Nadim Najjar, managing director, MENA, Thomson Reuters, said: “Bolstered by Saudi Arabia’s $17.2 billion bond sale in October, Middle Eastern debt issuance reached $77.8 bn during 2016, a 145% increase compared to the value raised during 2015 and by far the highest annual total in the region since records began in 1980.”
Saudi Arabia was the most active nation in the Middle East, accounting for 29% of overall activity, followed by the UAE and Qatar. International Islamic debt issuance increased 24% year-on-year to reach $37.9 bn during 2016.
HSBC took the top spot in the Middle Eastern bond ranking during 2016 with a 13.3% share of the market, while CIMB Group took the top spot for Islamic DCM issuance with a 13.5% share.
“The value of announced M&A transactions with any Middle Eastern involvement reached $46.9 billion during 2016, 16% less than the value recorded during 2015 and the lowest annual total in the region since 2013. Middle Eastern equity and equity-related issuance totalled $2.6 billion during 2016, a 55% decline year-on-year and the lowest annual issuance total in the region since 2004,” Najjar said.
In respect to investment banking fees, syndicated lending fees increased 50% year-on-year to $444 mn, a nine-year high, while debt capital markets fees more than doubled to $134.1 mn.
Fees generated from completed M&A transactions totalled $200.9 mn during 2016, a 20% decrease compared to 2015 and the lowest annual total for M&A fees in the region since 2012. Equity capital markets underwriting fees declined 51% to $41.8 mn, the lowest in 12 years.
Syndicated lending fees accounted for 54% of the overall Middle Eastern investment banking fee pool, the highest annual share since 2004. Completed M&A advisory fees accounted for 24% of fees in the region, while debt and equity capital markets underwriting fees accounted for 16% and 5%, respectively.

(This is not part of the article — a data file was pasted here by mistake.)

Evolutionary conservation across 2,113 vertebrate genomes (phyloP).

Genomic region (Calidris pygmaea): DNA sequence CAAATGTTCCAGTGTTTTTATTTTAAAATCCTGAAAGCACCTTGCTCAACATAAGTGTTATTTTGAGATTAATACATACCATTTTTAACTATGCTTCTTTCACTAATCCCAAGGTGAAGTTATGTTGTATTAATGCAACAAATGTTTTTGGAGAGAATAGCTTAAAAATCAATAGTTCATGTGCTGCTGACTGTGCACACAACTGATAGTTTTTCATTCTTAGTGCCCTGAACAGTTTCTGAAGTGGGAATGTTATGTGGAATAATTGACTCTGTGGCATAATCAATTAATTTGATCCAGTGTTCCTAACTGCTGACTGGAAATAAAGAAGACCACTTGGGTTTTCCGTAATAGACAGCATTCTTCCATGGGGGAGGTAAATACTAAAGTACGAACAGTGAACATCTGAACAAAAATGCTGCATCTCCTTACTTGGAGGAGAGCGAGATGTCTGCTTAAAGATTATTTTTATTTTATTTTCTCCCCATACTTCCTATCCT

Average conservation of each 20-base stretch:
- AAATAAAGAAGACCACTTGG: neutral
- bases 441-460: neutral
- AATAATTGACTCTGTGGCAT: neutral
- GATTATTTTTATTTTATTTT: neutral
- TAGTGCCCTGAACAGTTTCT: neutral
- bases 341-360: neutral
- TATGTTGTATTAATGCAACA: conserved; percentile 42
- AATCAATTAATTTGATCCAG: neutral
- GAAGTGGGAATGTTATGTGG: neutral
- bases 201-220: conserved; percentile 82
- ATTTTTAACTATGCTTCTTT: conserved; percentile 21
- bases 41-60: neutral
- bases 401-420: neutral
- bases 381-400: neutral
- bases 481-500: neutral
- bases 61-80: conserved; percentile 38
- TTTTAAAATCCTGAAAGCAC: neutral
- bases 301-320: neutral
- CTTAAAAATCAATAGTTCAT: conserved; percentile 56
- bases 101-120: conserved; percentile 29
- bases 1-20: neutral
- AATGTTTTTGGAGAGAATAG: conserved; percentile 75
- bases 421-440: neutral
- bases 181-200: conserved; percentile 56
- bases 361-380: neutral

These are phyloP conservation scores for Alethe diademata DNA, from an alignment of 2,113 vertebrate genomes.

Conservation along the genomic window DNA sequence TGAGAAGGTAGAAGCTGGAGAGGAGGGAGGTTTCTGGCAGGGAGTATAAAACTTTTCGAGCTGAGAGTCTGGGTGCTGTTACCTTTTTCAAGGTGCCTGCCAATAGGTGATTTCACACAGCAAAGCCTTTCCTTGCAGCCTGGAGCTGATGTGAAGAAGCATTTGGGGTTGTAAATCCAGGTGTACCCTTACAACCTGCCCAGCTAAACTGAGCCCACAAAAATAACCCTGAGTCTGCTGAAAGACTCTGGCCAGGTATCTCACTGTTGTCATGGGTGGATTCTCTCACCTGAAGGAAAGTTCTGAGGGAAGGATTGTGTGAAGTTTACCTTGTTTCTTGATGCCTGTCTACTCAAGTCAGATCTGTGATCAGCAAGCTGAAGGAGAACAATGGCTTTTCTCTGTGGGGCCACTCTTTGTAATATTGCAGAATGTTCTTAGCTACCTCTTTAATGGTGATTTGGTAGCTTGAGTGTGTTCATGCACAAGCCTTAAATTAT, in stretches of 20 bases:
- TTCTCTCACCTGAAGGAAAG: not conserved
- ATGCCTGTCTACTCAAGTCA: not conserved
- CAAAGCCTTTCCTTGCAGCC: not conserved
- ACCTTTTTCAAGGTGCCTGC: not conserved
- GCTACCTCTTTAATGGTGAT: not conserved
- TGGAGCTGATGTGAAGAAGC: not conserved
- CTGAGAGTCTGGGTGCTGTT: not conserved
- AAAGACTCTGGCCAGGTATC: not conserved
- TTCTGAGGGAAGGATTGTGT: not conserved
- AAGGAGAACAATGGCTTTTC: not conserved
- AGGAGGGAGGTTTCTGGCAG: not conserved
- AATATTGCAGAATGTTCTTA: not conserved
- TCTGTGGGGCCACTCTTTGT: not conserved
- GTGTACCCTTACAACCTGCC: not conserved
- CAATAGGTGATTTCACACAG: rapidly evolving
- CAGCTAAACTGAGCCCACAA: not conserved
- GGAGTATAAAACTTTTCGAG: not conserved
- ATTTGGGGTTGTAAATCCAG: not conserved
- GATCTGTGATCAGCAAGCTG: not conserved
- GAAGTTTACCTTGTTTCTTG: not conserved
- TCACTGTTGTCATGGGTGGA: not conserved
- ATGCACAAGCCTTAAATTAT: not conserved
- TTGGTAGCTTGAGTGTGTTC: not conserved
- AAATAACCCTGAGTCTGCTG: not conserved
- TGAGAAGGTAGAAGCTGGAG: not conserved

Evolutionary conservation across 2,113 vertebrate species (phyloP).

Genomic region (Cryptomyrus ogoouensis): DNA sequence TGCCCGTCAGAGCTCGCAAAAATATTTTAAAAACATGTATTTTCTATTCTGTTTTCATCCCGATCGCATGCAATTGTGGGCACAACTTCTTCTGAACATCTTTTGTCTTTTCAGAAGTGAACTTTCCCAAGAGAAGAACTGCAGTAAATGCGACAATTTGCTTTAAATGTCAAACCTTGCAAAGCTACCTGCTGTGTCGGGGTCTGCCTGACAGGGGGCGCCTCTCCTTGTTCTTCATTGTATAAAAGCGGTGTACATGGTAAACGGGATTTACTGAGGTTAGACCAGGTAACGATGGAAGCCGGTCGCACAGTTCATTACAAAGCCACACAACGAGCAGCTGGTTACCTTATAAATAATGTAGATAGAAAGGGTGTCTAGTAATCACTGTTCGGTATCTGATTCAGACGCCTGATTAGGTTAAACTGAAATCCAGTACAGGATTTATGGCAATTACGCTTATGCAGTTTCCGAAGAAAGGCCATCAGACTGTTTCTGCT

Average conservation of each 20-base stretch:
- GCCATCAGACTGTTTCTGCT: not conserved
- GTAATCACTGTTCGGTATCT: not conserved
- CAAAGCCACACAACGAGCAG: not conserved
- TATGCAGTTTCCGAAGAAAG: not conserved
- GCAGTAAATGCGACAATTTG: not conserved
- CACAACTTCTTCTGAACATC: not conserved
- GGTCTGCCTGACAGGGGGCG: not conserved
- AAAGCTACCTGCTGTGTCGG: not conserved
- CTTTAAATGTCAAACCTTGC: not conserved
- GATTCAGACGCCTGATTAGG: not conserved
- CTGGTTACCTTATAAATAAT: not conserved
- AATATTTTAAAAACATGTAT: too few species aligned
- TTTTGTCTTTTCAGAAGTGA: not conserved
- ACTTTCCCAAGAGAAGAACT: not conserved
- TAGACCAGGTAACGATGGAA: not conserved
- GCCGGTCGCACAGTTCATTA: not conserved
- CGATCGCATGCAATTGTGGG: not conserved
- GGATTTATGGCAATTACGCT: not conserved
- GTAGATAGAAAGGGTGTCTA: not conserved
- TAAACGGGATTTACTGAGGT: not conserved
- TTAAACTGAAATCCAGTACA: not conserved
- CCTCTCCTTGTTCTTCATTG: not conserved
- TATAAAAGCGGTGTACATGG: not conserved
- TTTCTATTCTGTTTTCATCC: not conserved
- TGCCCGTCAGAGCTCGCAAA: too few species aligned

HSBC earned the most investment banking fees in the Middle East during 2016, a total of $43.4 mn for a 5.3% share of the total fee pool. Rothschild topped the completed M&A fee rankings with 16% of advisory fees, while HSBC was first for DCM underwriting.
ECM underwriting was lead by Sambacapital with $13 mn in ECM fees, or 31% share. Sumitomo Mitsui Financial Group took the top spot in the Middle Eastern syndicated loans fee ranking.
As for M&A deals, the $14.1 bn merger of National Bank of Abu Dhabi and First Gulf Bank was the largest deal to be announced in the region during 2016, it is the largest domestic Middle Eastern deal of all time.
Boosted by this deal, domestic and inter-Middle Eastern M&A increased 151% year-on-year to $22 bn. Outbound M&A activity fell 24% from 2015 to reach $14.7 bn.
Overseas acquisitions by Qatar accounted for 33% of Middle Eastern outbound M&A activity, while acquisitions by companies based in Saudi Arabia and the UAE accounted for 28% and 20%, respectively. Inbound M&A fell 30% to $4 bn.
Financials was the most active sector, accounting for 35% of Middle Eastern involvement M&A, followed by energy & power and real estate. UBS, which advised the Abu Dhabi banking merger with Credit Suisse, topped the 2016 announced any Middle Eastern involvement M&A league table. Credit Suisse ranked second.
In respect to equity capital markets, eight IPOs raised $891.7 mn and accounted for 35% of 2016 ECM activity in the region. Follow-on offerings accounted for the remaining 65% of activity. Emirates NBD took first place in the 2016 Middle Eastern ECM ranking with a 32% market share.